| Lynsey Harley
We’re back with another segment in our journey through the wonderful world of Speciality Coffee. We've discovered the wonder of Central & South America, in this article we’re heading to the heart of coffee history, the place where it all began - or so legend has it...
Kaldi and the Dancing Goats
The legend goes that high up in the hills of Ethiopia, a goatherd (that’s a shepherd but for goats) named Kaldi was watching over his flock when he noticed them chowing down on small berries from a nearby bush, he then noticed a change in their behaviour as they appeared to be jumping around energetically - strange indeed.
So, he tried a couple of berries himself and was overcome with incredible vitality and energy. He took them to his local Sufi monastery where he met an Islamic monk who through the berries onto the fire in disapproval - coffee was considered to be more dangerous to society than opium in some quarters right up until the 19th century!
However, the heat from the fire released an invigorating aroma from the berries, so it was quickly scooped out and mixed with hot water to make a drink - that probably wasn’t too delicious to begin with! But over time coffee has swept across the world to become one of its oldest and most prized commodities. With the legend in mind, let’s kick off our favourite three African Speciality Coffee regions with Ethiopia.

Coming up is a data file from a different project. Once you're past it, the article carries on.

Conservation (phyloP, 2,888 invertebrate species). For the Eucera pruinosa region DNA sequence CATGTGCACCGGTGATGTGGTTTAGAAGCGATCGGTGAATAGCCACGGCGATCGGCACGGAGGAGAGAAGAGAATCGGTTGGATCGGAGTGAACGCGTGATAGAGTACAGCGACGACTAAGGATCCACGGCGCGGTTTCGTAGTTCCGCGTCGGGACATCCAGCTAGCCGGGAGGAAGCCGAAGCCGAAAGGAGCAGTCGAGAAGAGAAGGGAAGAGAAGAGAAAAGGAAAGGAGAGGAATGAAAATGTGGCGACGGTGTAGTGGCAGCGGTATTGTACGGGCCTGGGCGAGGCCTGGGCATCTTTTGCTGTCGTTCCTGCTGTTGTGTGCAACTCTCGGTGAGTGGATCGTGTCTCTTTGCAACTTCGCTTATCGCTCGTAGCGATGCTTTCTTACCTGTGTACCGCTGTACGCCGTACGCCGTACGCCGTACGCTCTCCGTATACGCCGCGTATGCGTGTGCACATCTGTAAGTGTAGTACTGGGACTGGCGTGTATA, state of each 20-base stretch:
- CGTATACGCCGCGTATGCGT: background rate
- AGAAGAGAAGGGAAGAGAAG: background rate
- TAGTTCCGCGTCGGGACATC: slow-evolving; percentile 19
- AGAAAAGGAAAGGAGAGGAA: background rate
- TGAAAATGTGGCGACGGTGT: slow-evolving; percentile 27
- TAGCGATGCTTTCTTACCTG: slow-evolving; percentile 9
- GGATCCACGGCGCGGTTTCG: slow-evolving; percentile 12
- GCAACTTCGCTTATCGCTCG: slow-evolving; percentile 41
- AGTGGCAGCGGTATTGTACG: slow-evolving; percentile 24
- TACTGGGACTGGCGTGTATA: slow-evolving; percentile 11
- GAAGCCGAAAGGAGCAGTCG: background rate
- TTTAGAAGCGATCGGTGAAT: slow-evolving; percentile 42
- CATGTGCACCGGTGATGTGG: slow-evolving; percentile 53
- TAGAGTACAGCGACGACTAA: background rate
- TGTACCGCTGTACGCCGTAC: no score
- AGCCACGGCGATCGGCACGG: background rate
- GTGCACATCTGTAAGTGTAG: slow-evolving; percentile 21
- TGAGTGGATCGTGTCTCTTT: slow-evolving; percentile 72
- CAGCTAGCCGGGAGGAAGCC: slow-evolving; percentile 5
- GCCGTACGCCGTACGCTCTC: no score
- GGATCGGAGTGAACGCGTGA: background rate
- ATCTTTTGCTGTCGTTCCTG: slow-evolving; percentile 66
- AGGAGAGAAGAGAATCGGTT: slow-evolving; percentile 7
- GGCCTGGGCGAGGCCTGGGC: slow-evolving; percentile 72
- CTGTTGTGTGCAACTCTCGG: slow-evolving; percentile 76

Ethiopia - 384,000 tonnes of coffee exported in 2015/16
Despite being the root of its origins, Ethiopia has been widely overtaken by other countries in terms of coffee production and exports - it currently sits seventh in the standings. That may not come as a great surprise considering that Africa has some some of the most unique and volatile micro-climates and social economic climates in the world.
Its Yirgachefe district is famous worldwide for producing fascinating lots, the common understanding in coffee is that you know when you’re drinking a Yirgachefe! However, it is fair to say that coffee production in Ethiopia is quite widespread.
Ethiopia is also very hilly with its central plateau situated around 1200-3000masl - Yirgachefe sits around 1900masl. Due to its geographical location and terrain, Ethiopia is peppered with micro-climates that can resemble Alpine conditions on one hand and semi-desert conditions in the other.
Ethiopian Speciality Coffees, especially naturals, really do epitomise the history and the juxtaposition of farming conditions in Eastern Africa. There’s a real rich fruitiness to them, so you might get notes of figs, stoned fruits like peaches and sweet spices in a cup of Ethiopian coffee.
Kenya - 49,980 tonnes of coffee exported in 2015/16
For filter coffee fanatics, most will say that Kenyan coffee was what made them swap the espresso machine for an Aeropress - mine was at a cafe in Leeds near the Harvey Nic’s. It may not break the top 15 in terms of world coffee exports, but Kenya is one of the big players when it comes to Speciality Coffee.
To start with, around 70% of Kenyan coffee comes from small-hold farmers. This is important because in East Africa, lots can be distinctive even between farms that are only separated by a few miles.